The economic data reports were decidedly mixed last week. However, the April Employment Report exceeded expectations, which provided a good excuse for share prices to move higher. Bonds were whipsawed, encouraged by the view that the Fed was less likely to taper its asset purchases, but then hit hard by the better-than-expected payroll figures.
Nonfarm payrolls rose more than expected in April, while figures for February and March were revised higher. Results were mixed across sectors, suggesting that manufacturing has softened, but the consumer appears to be in relatively good shape. Temp-help employment rose, an encouraging sign, but average weekly hours fell, suggesting less of a need to increase hiring. Prior to seasonal adjustment, we added 932,000 payrolls in April. Unadjusted payrolls are trending about where they were in 2006. We still have a long way to go for a full recovery.
State and local tax receipts have improved. Job losses at the state and local levels of government appear to be bottoming. They may not increase much from here, but it’s good if they’ve stopped falling. Federal government payrolls are trending down, now down 3,000 since December 2008 (so much for the “massive” increase in government that we keep hearing about). Some of this reflects the contraction in the U.S. Postal Service, but there appear to be some sequester effects. Sequester cuts don’t happen all at once. In fact, some government agencies had trimmed payrolls in anticipation of the cutbacks. Other job cuts are likely to show up in the months ahead.
Consumer spending was stronger than expected in March, but that reflects an impact of colder weather, which boosted the consumption of household energy, and is unlikely to be repeated. Unit motor vehicle sales were up significantly year-over-year in April, but the seasonally adjusted pace appears to have slowed. That may reflect a lagged impact from the payroll tax hike. On the other hand, wealth gains in housing and equities are likely providing support to consumer spending at the upper end of the income scale.
The manufacturing data have been generally weak. Average weekly hours in manufacturing fell further in April and overtime hours declined. Factory orders fell. March trade figures continued to show a softening trend in imports and exports. The U.S. economy is not getting any help from the rest of the world.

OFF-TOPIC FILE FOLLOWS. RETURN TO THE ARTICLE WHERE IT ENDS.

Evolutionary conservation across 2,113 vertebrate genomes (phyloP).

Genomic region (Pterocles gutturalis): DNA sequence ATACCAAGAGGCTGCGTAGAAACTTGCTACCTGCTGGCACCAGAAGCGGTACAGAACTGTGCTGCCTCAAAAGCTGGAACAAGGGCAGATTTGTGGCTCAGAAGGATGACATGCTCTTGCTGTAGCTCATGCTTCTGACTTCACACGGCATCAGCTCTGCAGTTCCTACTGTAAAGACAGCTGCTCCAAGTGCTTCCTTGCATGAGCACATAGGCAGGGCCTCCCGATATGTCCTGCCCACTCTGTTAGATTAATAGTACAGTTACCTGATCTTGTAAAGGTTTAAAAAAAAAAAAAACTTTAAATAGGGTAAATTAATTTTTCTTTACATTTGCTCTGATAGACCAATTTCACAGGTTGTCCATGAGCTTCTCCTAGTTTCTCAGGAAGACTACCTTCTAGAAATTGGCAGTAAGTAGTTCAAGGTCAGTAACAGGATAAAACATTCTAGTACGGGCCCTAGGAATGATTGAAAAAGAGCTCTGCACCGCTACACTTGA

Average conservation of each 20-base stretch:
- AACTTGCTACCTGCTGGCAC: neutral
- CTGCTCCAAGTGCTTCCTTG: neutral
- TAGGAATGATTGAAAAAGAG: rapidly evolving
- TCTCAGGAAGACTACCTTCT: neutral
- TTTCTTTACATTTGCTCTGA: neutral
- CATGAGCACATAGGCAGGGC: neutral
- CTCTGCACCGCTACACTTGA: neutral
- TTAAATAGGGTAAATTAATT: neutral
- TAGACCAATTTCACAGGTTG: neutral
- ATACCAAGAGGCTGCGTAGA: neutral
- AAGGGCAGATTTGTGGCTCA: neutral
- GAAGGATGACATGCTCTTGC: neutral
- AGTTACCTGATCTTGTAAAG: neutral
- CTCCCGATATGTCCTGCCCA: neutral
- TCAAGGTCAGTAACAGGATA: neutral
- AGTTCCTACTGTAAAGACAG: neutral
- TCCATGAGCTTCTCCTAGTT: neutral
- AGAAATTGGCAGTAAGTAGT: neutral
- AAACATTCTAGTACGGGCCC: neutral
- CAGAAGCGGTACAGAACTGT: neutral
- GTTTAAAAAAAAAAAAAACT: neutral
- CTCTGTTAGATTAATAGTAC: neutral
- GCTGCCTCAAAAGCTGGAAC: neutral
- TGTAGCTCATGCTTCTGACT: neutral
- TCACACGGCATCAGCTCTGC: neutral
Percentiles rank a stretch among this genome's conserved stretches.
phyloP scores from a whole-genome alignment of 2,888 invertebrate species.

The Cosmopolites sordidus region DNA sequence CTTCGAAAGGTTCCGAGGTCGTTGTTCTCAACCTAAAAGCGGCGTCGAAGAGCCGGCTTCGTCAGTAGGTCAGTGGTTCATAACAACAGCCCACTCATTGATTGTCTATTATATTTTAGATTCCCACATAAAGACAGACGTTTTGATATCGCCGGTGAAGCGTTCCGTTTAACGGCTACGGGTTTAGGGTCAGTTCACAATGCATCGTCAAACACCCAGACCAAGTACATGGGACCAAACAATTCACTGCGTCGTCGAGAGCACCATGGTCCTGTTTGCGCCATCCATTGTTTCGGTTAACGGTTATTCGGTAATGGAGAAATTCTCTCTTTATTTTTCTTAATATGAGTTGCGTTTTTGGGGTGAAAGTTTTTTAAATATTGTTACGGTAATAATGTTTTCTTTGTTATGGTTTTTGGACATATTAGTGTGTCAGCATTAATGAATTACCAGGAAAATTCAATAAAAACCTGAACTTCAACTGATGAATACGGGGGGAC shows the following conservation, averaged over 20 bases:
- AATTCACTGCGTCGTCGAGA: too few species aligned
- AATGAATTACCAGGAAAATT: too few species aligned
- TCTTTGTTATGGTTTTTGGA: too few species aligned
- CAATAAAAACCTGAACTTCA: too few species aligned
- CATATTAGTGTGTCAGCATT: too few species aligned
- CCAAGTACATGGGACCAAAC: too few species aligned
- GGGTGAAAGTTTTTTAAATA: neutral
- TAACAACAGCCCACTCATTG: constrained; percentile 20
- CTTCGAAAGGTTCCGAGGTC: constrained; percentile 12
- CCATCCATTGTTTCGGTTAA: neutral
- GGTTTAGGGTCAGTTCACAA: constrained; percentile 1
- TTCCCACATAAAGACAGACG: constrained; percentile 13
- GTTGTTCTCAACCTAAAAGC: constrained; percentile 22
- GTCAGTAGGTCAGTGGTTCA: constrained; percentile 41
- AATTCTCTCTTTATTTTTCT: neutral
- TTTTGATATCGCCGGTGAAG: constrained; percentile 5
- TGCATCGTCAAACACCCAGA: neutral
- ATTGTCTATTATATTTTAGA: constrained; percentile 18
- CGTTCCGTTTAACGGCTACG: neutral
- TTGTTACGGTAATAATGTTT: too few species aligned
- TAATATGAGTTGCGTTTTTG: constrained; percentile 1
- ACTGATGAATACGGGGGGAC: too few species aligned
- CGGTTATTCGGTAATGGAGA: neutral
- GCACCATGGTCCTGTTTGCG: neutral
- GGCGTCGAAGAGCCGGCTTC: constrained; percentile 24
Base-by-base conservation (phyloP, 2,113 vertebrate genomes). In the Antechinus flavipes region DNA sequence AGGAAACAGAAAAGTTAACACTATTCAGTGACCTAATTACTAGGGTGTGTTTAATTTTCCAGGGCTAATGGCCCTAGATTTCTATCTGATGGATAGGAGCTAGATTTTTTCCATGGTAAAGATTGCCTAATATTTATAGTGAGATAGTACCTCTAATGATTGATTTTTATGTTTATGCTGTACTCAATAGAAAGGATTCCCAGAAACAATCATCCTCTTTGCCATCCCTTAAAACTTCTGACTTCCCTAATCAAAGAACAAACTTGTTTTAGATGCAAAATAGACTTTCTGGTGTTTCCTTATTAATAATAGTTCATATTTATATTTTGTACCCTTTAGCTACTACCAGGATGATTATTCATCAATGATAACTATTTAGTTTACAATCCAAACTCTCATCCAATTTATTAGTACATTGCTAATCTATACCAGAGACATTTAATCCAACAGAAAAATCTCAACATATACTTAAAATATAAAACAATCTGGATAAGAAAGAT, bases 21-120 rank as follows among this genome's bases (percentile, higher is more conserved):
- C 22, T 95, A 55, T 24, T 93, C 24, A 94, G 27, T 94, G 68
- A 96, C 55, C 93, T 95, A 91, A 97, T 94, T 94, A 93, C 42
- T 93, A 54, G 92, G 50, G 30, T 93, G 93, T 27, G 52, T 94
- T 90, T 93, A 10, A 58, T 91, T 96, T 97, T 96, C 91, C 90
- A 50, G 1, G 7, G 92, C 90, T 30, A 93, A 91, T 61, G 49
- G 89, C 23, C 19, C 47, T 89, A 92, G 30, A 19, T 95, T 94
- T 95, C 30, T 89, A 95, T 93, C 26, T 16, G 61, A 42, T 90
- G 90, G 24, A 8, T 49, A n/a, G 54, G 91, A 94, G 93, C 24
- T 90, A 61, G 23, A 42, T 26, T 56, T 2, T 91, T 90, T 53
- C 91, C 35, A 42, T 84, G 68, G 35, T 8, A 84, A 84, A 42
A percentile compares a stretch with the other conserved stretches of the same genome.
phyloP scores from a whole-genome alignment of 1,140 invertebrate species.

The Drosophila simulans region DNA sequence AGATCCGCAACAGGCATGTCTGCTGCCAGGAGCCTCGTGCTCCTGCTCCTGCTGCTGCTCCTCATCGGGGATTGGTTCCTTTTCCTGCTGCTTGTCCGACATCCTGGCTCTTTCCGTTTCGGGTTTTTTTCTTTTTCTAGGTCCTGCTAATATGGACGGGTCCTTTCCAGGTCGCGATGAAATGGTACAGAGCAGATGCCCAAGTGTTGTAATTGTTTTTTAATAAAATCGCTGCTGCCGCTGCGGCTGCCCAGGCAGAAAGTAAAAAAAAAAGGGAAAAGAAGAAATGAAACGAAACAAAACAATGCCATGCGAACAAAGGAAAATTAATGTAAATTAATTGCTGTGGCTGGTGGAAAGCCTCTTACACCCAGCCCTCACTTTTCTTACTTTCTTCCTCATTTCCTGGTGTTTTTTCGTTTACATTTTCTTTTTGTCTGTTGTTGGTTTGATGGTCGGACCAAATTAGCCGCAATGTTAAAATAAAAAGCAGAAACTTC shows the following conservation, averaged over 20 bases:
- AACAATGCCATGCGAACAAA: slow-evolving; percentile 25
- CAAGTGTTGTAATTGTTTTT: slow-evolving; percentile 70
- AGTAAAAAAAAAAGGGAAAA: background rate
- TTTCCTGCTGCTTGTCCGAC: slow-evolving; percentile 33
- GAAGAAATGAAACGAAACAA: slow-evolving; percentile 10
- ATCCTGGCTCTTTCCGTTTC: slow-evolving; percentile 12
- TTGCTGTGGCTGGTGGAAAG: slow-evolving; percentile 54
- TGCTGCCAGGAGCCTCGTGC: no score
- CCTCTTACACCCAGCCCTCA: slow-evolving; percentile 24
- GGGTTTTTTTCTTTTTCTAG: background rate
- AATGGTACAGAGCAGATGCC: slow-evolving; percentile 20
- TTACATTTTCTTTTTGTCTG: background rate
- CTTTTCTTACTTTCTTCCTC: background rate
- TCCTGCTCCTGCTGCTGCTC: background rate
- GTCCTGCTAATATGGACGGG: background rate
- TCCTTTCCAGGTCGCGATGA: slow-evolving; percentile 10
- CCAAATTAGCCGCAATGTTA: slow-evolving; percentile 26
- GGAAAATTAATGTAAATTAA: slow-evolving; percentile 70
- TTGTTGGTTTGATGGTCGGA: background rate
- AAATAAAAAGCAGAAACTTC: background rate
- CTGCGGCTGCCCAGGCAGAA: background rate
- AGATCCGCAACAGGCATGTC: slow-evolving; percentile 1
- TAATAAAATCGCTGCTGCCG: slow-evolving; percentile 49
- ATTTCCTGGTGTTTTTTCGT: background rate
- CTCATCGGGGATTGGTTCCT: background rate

The Federal Open Market Committee left monetary policy unchanged last week. The policy statement was a near photocopy of the previous one (from March 20). However, there were two notable changes. The first was that the Fed indicated more emphatically that tighter fiscal policy is restraining growth. The second was an added statement on the Large-Scale Asset Purchases (QE3). Much of the recent Fed debate has been about when to begin tapering the rate of asset purchases. Instead, the FOMC suggested that the pace could be increased as well as lowered, depending on what happens with inflation and the labor market. The PCE Price Index, the Fed’s chief inflation gauge, rose just 1.0% in the 12 months ending in March and lower gasoline prices should push the y/y increase below 1% in April. That’s against a Fed target rate of 2.0%. Deflation (a general decline in the price level) is still unlikely, but Fed officials fear it more than anything else. It’s a small chance of a big problem, one the Fed takes very seriously. The Fed is justified in keeping an increase in the rate of asset purchases on the table. However, the employment figures are consistent with a tapering in Fed asset purchases late this year.
In short, the economy remains firmly on the recovery path, although growth is likely to remain uneven over time and across sectors. We still have a difference in the economic outlooks between the stock market and the bond market, but this should clear up somewhat when the data roll in mid-May.
© Raymond James